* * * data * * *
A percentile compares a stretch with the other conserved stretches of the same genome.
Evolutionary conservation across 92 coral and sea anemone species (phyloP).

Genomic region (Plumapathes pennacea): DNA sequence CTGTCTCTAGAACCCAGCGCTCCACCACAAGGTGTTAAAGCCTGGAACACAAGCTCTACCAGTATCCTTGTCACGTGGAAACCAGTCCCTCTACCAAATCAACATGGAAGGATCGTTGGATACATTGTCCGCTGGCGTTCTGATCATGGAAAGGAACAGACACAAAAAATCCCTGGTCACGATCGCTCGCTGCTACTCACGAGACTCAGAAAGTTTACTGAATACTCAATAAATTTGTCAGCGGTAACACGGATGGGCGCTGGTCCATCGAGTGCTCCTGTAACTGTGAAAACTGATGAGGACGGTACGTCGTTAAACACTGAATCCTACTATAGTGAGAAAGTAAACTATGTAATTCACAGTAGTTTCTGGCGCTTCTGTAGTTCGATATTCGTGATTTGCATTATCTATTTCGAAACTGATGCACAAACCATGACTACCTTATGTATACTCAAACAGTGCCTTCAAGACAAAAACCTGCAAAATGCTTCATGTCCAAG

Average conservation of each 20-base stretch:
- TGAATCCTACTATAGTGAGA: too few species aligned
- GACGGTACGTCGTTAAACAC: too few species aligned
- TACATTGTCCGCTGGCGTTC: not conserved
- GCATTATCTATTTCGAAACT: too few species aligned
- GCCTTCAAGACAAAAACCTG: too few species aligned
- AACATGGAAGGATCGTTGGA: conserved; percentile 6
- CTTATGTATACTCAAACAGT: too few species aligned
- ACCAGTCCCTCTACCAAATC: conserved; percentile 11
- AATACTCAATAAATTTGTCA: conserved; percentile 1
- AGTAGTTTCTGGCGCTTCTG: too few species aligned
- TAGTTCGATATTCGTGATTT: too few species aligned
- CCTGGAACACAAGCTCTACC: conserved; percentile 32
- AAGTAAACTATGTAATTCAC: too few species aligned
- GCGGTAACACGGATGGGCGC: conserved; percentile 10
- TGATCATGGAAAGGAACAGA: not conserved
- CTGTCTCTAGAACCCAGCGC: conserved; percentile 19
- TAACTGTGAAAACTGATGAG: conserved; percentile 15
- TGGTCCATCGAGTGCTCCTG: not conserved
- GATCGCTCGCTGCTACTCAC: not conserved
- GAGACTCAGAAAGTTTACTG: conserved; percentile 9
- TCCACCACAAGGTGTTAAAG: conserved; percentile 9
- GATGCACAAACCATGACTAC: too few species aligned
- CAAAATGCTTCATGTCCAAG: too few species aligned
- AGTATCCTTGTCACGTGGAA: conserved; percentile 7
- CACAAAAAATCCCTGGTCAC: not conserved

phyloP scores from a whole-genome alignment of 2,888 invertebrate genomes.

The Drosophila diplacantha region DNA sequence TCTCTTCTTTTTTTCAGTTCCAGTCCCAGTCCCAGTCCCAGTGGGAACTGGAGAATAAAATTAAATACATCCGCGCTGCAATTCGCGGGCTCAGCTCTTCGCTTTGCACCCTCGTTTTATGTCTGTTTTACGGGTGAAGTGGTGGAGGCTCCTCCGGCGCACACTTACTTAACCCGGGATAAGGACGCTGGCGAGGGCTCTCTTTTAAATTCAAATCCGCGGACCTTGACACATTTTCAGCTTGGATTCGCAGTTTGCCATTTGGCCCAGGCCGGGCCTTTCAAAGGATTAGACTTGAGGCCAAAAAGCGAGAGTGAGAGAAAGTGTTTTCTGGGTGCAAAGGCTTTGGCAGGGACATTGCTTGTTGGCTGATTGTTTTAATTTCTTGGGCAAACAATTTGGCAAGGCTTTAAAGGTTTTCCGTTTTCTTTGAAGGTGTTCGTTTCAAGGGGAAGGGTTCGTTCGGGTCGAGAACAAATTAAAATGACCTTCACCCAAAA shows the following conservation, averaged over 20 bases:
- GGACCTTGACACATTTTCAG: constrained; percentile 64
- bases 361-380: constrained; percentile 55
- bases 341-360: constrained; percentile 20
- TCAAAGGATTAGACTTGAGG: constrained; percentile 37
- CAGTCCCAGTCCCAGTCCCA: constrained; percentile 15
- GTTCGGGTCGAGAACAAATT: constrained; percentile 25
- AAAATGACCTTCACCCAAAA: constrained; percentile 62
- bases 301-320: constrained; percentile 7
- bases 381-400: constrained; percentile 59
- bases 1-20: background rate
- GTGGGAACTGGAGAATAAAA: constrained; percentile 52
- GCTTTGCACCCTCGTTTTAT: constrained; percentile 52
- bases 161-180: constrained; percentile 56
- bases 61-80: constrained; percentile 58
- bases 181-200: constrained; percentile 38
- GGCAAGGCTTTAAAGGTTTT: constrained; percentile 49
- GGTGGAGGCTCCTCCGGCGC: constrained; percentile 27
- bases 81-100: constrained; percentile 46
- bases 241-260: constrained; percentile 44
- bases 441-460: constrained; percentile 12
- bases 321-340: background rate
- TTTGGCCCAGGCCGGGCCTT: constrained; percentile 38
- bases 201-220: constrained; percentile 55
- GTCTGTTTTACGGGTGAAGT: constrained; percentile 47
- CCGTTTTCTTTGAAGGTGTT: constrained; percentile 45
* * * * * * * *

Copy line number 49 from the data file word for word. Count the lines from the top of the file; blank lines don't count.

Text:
- bases 81-100: constrained; percentile 46